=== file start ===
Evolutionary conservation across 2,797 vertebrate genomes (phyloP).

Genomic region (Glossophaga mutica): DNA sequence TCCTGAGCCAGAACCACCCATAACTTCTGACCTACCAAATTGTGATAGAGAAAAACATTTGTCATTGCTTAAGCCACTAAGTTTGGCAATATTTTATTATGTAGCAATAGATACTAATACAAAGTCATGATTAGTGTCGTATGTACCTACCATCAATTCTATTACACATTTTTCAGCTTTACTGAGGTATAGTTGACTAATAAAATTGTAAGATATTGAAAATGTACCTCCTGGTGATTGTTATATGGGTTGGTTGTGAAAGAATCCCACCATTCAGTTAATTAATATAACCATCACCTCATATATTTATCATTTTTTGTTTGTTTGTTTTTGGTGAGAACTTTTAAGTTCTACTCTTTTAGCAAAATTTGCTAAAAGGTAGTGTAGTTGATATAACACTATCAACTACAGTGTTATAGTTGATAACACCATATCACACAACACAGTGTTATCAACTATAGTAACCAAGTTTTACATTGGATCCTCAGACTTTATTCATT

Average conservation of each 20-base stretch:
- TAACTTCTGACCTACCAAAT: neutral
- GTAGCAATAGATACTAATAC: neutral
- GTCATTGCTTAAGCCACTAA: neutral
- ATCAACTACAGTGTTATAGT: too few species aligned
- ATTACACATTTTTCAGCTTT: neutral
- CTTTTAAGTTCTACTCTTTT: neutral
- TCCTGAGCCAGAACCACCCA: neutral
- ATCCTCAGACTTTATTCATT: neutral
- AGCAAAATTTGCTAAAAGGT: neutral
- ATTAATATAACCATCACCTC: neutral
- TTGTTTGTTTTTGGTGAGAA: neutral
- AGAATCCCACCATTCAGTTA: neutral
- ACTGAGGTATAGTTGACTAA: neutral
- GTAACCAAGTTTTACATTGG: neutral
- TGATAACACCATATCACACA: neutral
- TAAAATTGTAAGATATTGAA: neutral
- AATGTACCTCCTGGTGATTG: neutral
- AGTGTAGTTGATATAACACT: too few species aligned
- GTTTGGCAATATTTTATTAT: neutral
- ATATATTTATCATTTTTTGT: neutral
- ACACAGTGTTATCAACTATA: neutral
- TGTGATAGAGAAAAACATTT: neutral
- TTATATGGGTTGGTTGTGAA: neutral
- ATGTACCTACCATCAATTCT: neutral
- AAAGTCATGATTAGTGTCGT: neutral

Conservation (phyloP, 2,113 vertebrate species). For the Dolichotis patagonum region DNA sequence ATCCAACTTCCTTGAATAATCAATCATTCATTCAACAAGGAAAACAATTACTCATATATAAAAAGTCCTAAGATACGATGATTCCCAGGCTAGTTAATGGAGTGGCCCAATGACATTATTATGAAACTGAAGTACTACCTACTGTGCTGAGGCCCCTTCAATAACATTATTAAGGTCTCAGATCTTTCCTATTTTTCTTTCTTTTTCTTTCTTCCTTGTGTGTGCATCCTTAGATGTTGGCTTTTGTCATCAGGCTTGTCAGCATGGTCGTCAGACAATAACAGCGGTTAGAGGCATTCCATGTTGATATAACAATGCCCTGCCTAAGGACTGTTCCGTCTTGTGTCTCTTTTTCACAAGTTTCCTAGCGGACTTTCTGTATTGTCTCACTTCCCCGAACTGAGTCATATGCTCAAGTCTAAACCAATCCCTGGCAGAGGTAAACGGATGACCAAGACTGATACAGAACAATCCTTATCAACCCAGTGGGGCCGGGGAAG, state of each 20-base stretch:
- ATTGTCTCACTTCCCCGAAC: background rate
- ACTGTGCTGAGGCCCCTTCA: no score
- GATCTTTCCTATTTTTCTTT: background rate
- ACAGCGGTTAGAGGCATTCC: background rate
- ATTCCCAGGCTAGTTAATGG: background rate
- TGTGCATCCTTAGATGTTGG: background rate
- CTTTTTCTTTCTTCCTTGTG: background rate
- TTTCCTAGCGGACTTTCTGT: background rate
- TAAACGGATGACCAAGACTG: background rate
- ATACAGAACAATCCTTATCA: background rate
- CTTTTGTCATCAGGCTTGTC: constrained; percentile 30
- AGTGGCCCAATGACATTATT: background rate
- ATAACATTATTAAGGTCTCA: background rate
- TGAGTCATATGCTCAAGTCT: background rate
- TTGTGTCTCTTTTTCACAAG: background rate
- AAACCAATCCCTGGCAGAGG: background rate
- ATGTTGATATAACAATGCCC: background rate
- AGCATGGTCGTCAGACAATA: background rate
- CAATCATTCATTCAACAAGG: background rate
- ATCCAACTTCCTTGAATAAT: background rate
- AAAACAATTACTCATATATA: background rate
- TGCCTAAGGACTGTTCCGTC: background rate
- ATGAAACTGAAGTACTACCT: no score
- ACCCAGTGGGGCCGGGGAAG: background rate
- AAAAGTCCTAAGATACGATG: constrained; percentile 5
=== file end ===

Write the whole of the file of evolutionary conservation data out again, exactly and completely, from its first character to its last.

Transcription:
Evolutionary conservation across 2,797 vertebrate genomes (phyloP).

Genomic region (Glossophaga mutica): DNA sequence TCCTGAGCCAGAACCACCCATAACTTCTGACCTACCAAATTGTGATAGAGAAAAACATTTGTCATTGCTTAAGCCACTAAGTTTGGCAATATTTTATTATGTAGCAATAGATACTAATACAAAGTCATGATTAGTGTCGTATGTACCTACCATCAATTCTATTACACATTTTTCAGCTTTACTGAGGTATAGTTGACTAATAAAATTGTAAGATATTGAAAATGTACCTCCTGGTGATTGTTATATGGGTTGGTTGTGAAAGAATCCCACCATTCAGTTAATTAATATAACCATCACCTCATATATTTATCATTTTTTGTTTGTTTGTTTTTGGTGAGAACTTTTAAGTTCTACTCTTTTAGCAAAATTTGCTAAAAGGTAGTGTAGTTGATATAACACTATCAACTACAGTGTTATAGTTGATAACACCATATCACACAACACAGTGTTATCAACTATAGTAACCAAGTTTTACATTGGATCCTCAGACTTTATTCATT

Average conservation of each 20-base stretch:
- TAACTTCTGACCTACCAAAT: neutral
- GTAGCAATAGATACTAATAC: neutral
- GTCATTGCTTAAGCCACTAA: neutral
- ATCAACTACAGTGTTATAGT: too few species aligned
- ATTACACATTTTTCAGCTTT: neutral
- CTTTTAAGTTCTACTCTTTT: neutral
- TCCTGAGCCAGAACCACCCA: neutral
- ATCCTCAGACTTTATTCATT: neutral
- AGCAAAATTTGCTAAAAGGT: neutral
- ATTAATATAACCATCACCTC: neutral
- TTGTTTGTTTTTGGTGAGAA: neutral
- AGAATCCCACCATTCAGTTA: neutral
- ACTGAGGTATAGTTGACTAA: neutral
- GTAACCAAGTTTTACATTGG: neutral
- TGATAACACCATATCACACA: neutral
- TAAAATTGTAAGATATTGAA: neutral
- AATGTACCTCCTGGTGATTG: neutral
- AGTGTAGTTGATATAACACT: too few species aligned
- GTTTGGCAATATTTTATTAT: neutral
- ATATATTTATCATTTTTTGT: neutral
- ACACAGTGTTATCAACTATA: neutral
- TGTGATAGAGAAAAACATTT: neutral
- TTATATGGGTTGGTTGTGAA: neutral
- ATGTACCTACCATCAATTCT: neutral
- AAAGTCATGATTAGTGTCGT: neutral

Conservation (phyloP, 2,113 vertebrate species). For the Dolichotis patagonum region DNA sequence ATCCAACTTCCTTGAATAATCAATCATTCATTCAACAAGGAAAACAATTACTCATATATAAAAAGTCCTAAGATACGATGATTCCCAGGCTAGTTAATGGAGTGGCCCAATGACATTATTATGAAACTGAAGTACTACCTACTGTGCTGAGGCCCCTTCAATAACATTATTAAGGTCTCAGATCTTTCCTATTTTTCTTTCTTTTTCTTTCTTCCTTGTGTGTGCATCCTTAGATGTTGGCTTTTGTCATCAGGCTTGTCAGCATGGTCGTCAGACAATAACAGCGGTTAGAGGCATTCCATGTTGATATAACAATGCCCTGCCTAAGGACTGTTCCGTCTTGTGTCTCTTTTTCACAAGTTTCCTAGCGGACTTTCTGTATTGTCTCACTTCCCCGAACTGAGTCATATGCTCAAGTCTAAACCAATCCCTGGCAGAGGTAAACGGATGACCAAGACTGATACAGAACAATCCTTATCAACCCAGTGGGGCCGGGGAAG, state of each 20-base stretch:
- ATTGTCTCACTTCCCCGAAC: background rate
- ACTGTGCTGAGGCCCCTTCA: no score
- GATCTTTCCTATTTTTCTTT: background rate
- ACAGCGGTTAGAGGCATTCC: background rate
- ATTCCCAGGCTAGTTAATGG: background rate
- TGTGCATCCTTAGATGTTGG: background rate
- CTTTTTCTTTCTTCCTTGTG: background rate
- TTTCCTAGCGGACTTTCTGT: background rate
- TAAACGGATGACCAAGACTG: background rate
- ATACAGAACAATCCTTATCA: background rate
- CTTTTGTCATCAGGCTTGTC: constrained; percentile 30
- AGTGGCCCAATGACATTATT: background rate
- ATAACATTATTAAGGTCTCA: background rate
- TGAGTCATATGCTCAAGTCT: background rate
- TTGTGTCTCTTTTTCACAAG: background rate
- AAACCAATCCCTGGCAGAGG: background rate
- ATGTTGATATAACAATGCCC: background rate
- AGCATGGTCGTCAGACAATA: background rate
- CAATCATTCATTCAACAAGG: background rate
- ATCCAACTTCCTTGAATAAT: background rate
- AAAACAATTACTCATATATA: background rate
- TGCCTAAGGACTGTTCCGTC: background rate
- ATGAAACTGAAGTACTACCT: no score
- ACCCAGTGGGGCCGGGGAAG: background rate
- AAAAGTCCTAAGATACGATG: constrained; percentile 5